The CTA provides that it is unlawful for any person to willfully provide, or attempt to provide, false or fraudulent BOI to FinCEN, or to willfully fail to report complete or updated BOI to FinCEN. The proposed regulations describe persons that are subject to this provision and what acts (or failures to act) trigger a violation.

In addition to the proposed information reporting rules, FinCEN has issued another Advance Notice of Proposed Rulemaking soliciting public comment on a potential rule to address the vulnerability of the U.S. real estate market to money laundering and other illicit activity.

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1.  The CTA is Title LXIV of the William M. (Mac) Thornberry National Defense Authorization Act for Fiscal Year 2021, Public Law 116-283 (January 1, 2021) (the “NDAA”). Division F of the NDAA is the Anti-Money Laundering Act of 2020, which includes the CTA. Section 6403 of the CTA, among other things, amends the Bank Secrecy Act (BSA) by adding a new Section 5336, Beneficial Ownership Information Reporting Requirements, to Subchapter II of Chapter 53 of Title 31, United States Code.

Back to Citation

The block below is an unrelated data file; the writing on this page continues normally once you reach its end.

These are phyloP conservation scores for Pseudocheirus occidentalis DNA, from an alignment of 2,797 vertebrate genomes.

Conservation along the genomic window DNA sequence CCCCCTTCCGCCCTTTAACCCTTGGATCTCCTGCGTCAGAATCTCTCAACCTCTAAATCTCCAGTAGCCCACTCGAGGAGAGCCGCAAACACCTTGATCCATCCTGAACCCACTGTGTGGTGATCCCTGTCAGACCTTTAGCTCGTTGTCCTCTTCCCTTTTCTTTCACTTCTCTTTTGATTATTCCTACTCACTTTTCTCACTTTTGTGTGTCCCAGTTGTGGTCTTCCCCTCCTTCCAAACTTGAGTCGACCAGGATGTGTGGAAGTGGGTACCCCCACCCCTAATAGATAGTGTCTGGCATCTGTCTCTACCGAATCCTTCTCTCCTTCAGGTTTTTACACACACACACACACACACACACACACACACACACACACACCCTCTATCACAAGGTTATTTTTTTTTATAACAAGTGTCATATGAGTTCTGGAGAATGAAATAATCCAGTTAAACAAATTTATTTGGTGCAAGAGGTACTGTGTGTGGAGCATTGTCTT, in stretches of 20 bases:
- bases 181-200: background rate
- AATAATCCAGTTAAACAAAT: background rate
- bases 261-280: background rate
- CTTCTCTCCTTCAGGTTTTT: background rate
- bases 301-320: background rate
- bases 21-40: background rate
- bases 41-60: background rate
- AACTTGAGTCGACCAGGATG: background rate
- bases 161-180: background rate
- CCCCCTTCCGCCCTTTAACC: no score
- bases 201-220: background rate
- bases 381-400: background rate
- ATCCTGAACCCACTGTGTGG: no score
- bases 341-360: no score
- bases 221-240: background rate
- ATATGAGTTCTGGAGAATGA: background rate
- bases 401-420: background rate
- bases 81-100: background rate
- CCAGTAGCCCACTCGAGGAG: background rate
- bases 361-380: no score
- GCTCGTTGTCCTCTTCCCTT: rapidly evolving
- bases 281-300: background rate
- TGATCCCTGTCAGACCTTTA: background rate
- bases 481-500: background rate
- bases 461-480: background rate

2.  86 FR 17557 (Apr. 5, 2021).


Tuesday, December 14, 2021

Sixth Circuit Affirmed That Whirlpool Owes Tax On $45M Foreign Income

According to Law360, the Sixth Circuit affirmed in a split decision Monday that Whirlpool owes the Internal Revenue Service taxes on more than $45 million in income generated by a Luxembourg affiliate's sales to a Mexican subsidiary.

Income that a Whirlpool Corp. subsidiary in Luxembourg received from appliance sales to Whirlpool-US and Whirlpool Mexico in 2009 constituted foreign base company sales income under Internal Revenue Code Section 954(d)(2) and should have been included in Whirlpool's income for that year, the court majority said in the 2-1 decision.

The court majority said the income plainly met a two-part test laid out in the statute to be considered foreign base company sales income, or FBCSI. The first condition required Whirlpool's Luxembourg subsidiary conducting activities through a branch or similar establishment outside the company where it was incorporated. The second condition was that the purpose of the arrangement was to defer U.S. tax, the court said, upholding a decision by the U.S. Tax Court